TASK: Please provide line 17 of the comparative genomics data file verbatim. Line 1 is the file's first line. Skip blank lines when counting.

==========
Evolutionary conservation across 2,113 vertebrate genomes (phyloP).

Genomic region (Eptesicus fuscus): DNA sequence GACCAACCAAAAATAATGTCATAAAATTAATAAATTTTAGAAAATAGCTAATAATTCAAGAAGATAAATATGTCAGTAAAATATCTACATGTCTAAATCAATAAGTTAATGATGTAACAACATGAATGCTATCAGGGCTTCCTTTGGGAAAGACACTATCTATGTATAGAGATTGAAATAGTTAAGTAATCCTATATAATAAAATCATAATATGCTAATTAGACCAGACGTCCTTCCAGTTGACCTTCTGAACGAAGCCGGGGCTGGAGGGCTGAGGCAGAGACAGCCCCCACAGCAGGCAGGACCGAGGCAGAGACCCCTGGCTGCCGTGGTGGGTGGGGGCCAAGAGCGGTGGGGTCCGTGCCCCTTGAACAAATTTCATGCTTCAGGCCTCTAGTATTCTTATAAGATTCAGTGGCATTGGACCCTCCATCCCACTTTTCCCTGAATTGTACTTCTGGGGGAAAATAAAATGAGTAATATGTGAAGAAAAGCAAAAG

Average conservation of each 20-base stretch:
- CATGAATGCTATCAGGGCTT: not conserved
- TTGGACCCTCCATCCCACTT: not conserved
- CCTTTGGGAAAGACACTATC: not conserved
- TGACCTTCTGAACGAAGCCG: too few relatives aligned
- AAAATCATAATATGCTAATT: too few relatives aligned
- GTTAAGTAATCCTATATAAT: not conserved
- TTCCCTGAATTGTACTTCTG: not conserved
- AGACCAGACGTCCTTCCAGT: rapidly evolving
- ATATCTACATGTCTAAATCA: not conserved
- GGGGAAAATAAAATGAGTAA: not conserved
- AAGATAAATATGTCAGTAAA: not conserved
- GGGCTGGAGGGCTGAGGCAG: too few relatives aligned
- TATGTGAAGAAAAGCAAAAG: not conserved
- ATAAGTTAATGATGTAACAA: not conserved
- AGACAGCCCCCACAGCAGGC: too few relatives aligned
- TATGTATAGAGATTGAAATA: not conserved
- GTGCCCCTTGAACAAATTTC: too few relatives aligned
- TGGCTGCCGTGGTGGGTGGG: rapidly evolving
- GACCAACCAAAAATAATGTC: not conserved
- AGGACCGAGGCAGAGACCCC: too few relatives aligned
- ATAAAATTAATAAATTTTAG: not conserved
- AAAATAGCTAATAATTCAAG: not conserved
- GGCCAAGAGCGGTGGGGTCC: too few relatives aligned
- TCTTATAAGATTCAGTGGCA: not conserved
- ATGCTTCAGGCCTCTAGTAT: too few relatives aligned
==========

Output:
- ATAAGTTAATGATGTAACAA: not conserved